Home > Cyber News > CVE-2022-26706: Microsoft Uncovers macOS App Sandbox Escape vulnerability

CVE-2022-26706: Microsoft Uncovers macOS App Sandbox Escape vulnerability

CVE-2022-26706: Microsoft Uncovers macOS App Sandbox Escape vulnerability

Microsoft recently disclosed a macOS vulnerability, identified as CVE-2022-26706, that could allow specially crafted codes to escape the App Sandbox and run unrestricted. The findings have been shared with Apple via the Coordinated Vulnerability Disclosure and Microsoft Security Vulnerability Research programs.

A proof-of-concept code is also available. Fortunately, Apple has already released a fix for CVE-2022-26706, which was included in the security updates on May 16, 2022. The disclosure credit has been shared with security researcher Arsenii Kostromin who uncovered a similar technique independently, Microsoft said.

CVE-2022-26706: Technical Description

According to the National Vulnerability Database technical description, the vulnerability is an access issue addressed with additional sandbox restrictions on third-party applications. The vulnerability has been fixed in iPadOS 15.5, watchOS 8.6, macOS Big Sur 11.6.6, macOS Monterey 12.4.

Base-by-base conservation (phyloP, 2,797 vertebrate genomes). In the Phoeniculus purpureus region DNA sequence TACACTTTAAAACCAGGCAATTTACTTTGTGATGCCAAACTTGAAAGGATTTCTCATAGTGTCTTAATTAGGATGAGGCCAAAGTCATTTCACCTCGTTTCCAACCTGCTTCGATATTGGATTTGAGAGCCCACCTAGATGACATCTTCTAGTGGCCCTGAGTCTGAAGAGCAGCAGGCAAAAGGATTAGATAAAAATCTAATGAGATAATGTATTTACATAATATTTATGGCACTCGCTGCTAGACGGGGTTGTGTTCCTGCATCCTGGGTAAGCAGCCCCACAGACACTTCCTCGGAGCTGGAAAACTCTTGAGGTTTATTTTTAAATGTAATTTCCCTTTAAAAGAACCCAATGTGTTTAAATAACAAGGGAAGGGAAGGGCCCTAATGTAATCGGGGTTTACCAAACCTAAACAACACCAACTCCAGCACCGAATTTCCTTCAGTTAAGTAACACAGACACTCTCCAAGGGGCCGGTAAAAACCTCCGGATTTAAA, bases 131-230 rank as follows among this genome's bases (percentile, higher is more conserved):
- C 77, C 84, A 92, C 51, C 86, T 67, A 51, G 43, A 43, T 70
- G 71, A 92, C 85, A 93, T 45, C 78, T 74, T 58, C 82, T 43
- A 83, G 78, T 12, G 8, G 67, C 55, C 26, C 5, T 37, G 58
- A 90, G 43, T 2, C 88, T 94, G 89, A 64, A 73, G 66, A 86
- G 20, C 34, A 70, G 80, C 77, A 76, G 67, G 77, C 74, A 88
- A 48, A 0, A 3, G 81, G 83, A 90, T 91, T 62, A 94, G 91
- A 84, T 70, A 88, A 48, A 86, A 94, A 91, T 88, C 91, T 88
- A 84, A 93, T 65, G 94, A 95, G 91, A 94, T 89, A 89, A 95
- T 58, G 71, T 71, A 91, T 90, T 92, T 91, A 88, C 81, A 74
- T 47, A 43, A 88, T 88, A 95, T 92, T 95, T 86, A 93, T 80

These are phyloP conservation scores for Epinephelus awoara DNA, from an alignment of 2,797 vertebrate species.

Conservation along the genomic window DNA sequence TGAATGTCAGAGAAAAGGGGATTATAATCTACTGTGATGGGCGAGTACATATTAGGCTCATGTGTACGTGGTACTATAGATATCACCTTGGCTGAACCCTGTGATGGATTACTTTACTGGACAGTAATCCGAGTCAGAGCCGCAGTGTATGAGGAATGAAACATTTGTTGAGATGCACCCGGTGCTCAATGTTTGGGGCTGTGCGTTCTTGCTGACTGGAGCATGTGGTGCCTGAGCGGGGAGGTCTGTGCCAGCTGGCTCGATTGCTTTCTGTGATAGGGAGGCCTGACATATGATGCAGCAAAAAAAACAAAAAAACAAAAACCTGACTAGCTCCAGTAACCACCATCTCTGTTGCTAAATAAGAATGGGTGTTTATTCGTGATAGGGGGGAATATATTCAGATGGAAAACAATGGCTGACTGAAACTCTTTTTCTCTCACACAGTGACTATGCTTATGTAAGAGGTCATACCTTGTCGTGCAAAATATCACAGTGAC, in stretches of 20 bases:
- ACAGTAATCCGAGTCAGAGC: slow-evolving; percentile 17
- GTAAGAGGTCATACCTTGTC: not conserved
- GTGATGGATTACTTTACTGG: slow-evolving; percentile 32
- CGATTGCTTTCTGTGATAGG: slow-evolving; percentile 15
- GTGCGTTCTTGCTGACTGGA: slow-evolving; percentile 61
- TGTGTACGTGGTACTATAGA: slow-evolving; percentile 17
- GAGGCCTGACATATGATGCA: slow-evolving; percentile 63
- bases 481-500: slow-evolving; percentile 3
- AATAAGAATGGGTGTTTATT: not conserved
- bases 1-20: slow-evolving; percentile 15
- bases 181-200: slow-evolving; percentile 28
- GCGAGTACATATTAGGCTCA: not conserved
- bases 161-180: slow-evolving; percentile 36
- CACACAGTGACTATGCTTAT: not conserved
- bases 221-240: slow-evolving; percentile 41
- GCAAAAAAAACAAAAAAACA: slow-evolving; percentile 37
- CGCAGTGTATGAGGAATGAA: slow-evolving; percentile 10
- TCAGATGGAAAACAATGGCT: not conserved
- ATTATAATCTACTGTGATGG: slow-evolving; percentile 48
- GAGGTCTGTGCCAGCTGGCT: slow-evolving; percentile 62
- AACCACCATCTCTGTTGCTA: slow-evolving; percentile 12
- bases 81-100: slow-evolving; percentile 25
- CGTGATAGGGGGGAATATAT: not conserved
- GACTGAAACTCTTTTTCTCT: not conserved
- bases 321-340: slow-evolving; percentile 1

Microsoft came across the issue while researching potential ways to run and detect malicious macros in Microsoft Office on macOS.

“For backward compatibility, Microsoft Word can read or write files with an “~$” prefix. Our findings revealed that it was possible to escape the sandbox by leveraging macOS’s Launch Services to run an open –stdin command on a specially crafted Python file with the said prefix,” the tech giant explained.

The research showcases that even the built-in, baseline security features in macOS could still be bypassed. Collaboration between vulnerability researchers, software vendors, and the larger security community remains crucial to helping secure the overall user experience, Microsoft added.

It is noteworthy that in June 2022, security researchers discovered a new sandbox evasion technique. Called API hammering, the technique involves the use of a large number of calls to Windows APIs to achieve an extended sleep condition. The latter helps to evade detection in sandbox environments. The discovery comes from Palo Alto’s Unit 42 researchers. The team came across Zloader and BazarLoader samples that used the said API hammering technique.

Milena Dimitrova

An inspired writer and content manager who has been with SensorsTechForum since the project started. A professional with 10+ years of experience in creating engaging content. Focused on user privacy and malware development, she strongly believes in a world where cybersecurity plays a central role. If common sense makes no sense, she will be there to take notes. Those notes may later turn into articles! Follow Milena @Milenyim

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